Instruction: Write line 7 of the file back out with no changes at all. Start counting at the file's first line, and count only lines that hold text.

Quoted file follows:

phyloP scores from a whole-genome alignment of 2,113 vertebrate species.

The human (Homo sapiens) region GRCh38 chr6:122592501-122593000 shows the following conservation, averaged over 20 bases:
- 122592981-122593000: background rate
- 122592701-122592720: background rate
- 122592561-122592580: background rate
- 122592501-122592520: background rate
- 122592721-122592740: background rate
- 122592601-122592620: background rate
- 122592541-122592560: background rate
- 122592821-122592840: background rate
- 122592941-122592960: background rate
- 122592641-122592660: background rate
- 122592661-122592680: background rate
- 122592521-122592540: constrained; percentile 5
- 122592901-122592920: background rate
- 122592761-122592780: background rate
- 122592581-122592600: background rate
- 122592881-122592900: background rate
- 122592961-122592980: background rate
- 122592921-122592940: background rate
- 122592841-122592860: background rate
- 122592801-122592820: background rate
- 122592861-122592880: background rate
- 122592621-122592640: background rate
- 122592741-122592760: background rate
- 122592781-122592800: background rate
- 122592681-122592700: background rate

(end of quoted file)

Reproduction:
- 122592721-122592740: background rate